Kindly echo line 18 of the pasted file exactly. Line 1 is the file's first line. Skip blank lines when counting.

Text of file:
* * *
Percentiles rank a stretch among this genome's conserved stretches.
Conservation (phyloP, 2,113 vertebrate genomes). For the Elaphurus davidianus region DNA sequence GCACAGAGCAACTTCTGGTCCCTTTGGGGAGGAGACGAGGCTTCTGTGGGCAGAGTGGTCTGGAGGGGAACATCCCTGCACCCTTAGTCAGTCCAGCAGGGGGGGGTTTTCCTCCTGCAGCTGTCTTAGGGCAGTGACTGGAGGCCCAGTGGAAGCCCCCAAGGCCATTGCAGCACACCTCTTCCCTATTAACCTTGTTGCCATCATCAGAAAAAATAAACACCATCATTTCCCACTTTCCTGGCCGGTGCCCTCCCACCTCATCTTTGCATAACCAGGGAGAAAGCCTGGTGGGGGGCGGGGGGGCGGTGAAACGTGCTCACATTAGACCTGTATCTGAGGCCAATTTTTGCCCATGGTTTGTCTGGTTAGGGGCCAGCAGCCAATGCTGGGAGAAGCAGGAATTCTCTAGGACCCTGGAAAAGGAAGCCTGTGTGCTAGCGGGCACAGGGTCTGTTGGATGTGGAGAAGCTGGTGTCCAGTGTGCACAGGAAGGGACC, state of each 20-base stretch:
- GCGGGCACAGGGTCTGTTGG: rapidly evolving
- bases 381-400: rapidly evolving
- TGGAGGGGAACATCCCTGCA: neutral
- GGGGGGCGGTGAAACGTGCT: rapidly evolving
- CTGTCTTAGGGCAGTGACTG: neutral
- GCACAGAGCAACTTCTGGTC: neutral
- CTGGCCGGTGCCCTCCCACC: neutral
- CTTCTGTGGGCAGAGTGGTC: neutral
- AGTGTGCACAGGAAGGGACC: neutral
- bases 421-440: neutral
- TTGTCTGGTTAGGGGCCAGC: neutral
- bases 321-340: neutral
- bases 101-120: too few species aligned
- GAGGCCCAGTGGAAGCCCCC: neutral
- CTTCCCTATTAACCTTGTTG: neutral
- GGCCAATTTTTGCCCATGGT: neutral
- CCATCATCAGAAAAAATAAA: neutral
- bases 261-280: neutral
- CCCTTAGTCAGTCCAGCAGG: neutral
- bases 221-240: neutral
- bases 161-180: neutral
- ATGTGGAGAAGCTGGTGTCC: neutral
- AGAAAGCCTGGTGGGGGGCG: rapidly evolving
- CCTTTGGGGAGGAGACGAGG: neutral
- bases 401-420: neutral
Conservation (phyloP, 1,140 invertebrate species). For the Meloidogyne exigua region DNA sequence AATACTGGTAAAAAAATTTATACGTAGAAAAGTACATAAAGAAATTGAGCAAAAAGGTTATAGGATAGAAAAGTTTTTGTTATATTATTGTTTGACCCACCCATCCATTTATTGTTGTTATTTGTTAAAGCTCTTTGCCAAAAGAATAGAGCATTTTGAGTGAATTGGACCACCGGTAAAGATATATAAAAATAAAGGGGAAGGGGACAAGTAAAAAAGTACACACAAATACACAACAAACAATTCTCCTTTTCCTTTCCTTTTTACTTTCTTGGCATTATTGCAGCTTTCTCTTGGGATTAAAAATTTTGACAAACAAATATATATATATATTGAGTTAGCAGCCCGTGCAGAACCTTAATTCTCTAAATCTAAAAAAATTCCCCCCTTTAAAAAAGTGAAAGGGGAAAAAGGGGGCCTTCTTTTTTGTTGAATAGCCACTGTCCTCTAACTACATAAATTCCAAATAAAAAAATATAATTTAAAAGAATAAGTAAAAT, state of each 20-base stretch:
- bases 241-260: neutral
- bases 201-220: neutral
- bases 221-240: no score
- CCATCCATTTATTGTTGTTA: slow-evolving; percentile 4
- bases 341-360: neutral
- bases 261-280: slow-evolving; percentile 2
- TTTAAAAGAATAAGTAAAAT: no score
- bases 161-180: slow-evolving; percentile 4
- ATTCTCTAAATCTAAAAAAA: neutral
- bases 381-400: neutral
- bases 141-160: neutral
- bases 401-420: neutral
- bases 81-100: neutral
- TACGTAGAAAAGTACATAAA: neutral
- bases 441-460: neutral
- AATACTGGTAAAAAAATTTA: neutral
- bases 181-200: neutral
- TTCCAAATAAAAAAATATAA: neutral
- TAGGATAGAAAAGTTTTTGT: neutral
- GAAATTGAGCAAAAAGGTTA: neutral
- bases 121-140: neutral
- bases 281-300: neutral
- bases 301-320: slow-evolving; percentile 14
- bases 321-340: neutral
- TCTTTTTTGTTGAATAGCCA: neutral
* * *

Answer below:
- GGCCAATTTTTGCCCATGGT: neutral